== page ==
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Lord Stanley’s cup(s)

Lord Frederick Stanley
Lord Frederick Stanley

When Frederick Stanley, 16th Earl of Derby, was Governor General of Canada, he donated a trophy—known originally as the Dominion Hockey Challenge Cup—for Canada’s best amateur hockey club. It became known as the Stanley Cup.

Lord Frederick Stanley of Preston, Canada’s Governor General from 1888 to 1893, saw his first hockey game on Feb. 4, 1889, and like so many of us, he was hooked. 

Three years later, he donated a trophy to be awarded to the best hockey team in the country. The gold-lined silver bowl was 18.5 centimetres tall and cost $48.67. On May 15, 1893, the first Cup was awarded to a Montreal team (quelle surprise!)—the Montreal Athletic Association. 

Among early winners were the Winnipeg Victorias, Montreal Wanderers, Kenora Thistles, Vancouver Millionaires and Ottawa Senators. It wasn’t until 1926 that the Cup became the domain of the National Hockey League. That year it was won by the Senators, who defeated the Boston Bruins. The Senators disappeared for several decades but the Bruins remained, and the Original Six formed, trading the Cup among them until the Philadelphia Flyers became the first expansion team to win it in 1974. 

The first team to drink from it was the Winnipeg Victorias in 1895. Since then it has been filled with beer, champagne, holy water and bathwater. It has been kicked, left on the side of the road (by the 1924 Montreal Canadiens) and thrown into Mario Lemieux’s pool to see if floated (it didn’t). 

It was thrown into Mario Lemieux’s pool to see if floated (it didn’t).

It was used to christen the daughter of Colorado Avalanche defenceman Sylvain Lefebvre, and incorporated into the act of an Edmonton stripper (don’t ask). The 1907 Montreal Wanderers forgot the Cup at the home of the team’s photographer and his mother used it as a flower pot. The mortgage on Madison Square Gardens was burned in the Cup when it was paid off. The winning team gets the Cup for the year and each player has it for a day, and it has been to Russia, Sweden, Afghanistan, the Czech Republic and seen more of Canada than most Canadians. It has led a full life.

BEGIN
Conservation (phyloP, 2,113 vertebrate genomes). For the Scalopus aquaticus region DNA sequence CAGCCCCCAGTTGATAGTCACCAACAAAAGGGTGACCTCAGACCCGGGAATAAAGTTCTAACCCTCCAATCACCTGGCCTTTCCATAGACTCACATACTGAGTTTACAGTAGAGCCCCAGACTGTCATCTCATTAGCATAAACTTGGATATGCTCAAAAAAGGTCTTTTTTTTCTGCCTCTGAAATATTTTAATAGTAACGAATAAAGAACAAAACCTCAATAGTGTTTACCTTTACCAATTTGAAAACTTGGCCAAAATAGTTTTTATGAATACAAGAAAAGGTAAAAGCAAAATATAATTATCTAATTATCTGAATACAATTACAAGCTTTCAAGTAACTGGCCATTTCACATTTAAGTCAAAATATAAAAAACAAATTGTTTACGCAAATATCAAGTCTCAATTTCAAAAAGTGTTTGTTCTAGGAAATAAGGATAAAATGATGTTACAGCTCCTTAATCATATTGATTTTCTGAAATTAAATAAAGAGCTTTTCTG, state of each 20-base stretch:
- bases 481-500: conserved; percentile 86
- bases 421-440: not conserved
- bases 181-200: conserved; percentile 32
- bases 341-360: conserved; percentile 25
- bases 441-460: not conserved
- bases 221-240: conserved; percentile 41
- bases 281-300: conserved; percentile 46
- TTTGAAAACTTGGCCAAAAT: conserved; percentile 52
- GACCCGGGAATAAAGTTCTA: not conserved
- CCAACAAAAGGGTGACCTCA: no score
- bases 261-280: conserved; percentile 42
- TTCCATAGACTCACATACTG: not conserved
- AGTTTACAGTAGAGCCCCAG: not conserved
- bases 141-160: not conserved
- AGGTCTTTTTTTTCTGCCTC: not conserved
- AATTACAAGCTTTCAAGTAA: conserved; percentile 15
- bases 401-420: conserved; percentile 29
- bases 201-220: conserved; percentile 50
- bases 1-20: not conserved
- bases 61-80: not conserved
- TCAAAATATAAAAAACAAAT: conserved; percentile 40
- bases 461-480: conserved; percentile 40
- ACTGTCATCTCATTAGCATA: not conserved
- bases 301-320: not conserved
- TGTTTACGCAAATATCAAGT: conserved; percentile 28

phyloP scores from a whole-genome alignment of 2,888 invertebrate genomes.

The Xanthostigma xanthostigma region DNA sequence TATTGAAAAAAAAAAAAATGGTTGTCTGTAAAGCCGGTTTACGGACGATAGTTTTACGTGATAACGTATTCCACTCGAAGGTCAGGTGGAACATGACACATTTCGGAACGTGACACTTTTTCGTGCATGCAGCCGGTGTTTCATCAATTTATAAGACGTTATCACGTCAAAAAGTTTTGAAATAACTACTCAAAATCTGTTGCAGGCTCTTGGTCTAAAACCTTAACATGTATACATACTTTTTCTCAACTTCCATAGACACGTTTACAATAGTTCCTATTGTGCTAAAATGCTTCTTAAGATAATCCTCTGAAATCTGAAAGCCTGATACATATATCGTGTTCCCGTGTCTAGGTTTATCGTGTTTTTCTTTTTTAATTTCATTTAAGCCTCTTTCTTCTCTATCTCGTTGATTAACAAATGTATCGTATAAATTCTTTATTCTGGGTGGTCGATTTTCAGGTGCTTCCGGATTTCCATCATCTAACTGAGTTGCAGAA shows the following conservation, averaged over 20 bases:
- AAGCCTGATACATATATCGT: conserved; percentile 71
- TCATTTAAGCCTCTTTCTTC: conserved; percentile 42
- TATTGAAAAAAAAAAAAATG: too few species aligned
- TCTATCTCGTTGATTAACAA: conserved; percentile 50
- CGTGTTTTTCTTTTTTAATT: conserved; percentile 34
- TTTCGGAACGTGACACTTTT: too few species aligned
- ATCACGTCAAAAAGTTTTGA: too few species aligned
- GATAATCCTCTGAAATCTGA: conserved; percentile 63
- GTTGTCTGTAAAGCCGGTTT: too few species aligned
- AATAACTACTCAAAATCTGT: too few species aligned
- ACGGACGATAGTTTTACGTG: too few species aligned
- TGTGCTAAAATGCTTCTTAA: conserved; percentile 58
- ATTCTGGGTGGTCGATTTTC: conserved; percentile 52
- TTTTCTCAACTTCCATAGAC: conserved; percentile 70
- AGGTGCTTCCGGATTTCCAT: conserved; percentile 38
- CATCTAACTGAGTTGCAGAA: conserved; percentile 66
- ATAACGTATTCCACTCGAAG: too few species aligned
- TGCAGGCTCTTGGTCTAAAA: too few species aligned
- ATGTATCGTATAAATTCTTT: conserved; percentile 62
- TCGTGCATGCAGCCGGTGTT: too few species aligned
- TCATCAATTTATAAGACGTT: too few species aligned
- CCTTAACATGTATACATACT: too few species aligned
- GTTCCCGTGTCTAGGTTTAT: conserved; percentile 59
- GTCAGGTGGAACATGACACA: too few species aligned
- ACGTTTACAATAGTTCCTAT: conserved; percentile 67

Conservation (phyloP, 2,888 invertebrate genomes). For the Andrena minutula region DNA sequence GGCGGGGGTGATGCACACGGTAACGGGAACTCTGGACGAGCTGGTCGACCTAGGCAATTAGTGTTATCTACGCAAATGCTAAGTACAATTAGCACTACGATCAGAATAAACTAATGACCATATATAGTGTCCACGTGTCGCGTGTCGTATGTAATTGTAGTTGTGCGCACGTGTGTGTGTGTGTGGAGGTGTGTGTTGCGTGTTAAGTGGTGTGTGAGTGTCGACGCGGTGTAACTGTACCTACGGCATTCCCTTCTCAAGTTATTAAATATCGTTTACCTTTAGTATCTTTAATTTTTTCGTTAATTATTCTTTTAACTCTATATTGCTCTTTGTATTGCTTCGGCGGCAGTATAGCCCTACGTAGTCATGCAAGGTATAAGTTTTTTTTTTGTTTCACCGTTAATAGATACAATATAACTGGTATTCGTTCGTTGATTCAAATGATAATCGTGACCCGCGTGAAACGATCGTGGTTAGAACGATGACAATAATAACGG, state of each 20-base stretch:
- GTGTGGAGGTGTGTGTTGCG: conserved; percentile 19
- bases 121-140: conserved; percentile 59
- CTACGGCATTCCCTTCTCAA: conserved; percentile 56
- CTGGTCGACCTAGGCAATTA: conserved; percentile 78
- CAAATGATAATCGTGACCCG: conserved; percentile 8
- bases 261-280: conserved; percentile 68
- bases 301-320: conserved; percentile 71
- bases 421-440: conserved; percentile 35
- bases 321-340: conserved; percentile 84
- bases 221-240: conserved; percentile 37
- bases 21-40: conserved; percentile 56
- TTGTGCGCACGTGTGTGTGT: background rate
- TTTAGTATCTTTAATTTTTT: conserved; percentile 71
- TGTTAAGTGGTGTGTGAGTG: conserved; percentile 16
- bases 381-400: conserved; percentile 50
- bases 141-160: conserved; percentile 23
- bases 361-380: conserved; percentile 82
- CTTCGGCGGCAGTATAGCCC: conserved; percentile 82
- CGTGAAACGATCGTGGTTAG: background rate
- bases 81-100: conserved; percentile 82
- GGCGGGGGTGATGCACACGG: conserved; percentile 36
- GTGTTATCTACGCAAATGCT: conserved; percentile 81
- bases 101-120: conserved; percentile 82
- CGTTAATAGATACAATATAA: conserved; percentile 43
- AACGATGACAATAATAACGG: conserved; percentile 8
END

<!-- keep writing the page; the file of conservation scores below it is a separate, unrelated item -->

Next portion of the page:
There are actually three Stanley Cups. The original was awarded until 1970 and is now in the Hockey Hall of Fame in Toronto. The “Presentation Cup” is the version seen hoisted by players. And there is a back-up version kept in the Hockey Hall of Fame. 

Names of every player and significant front-office personnel (with a maximum of 52) have been added each year, and initially the Cup kept getting taller. Now as one ring is added, another is taken off and stored in the Hockey Hall of Fame, so the Cup retains a permanent height of 89.54 centimetres. At the moment, winners from the 1928-29 to the 1953-54 seasons aren’t on the actual Cup.

There are misspellings: the 1971-72 Bruins are from ‘Bqstqn,’ and the 1980-81 New York Islanders are ‘Ilanders.’ These mistakes were left intact but when Adam Deadmarsh’s name was spelled “Deadmarch” he was so heartbroken the engraver fixed it. 

In 2017, Toronto marked 50 years since the Leafs last won the Cup—their stirring 1967 triumph. Rumour has it they are already preparing for the 100th anniversary.

Stanley Cup


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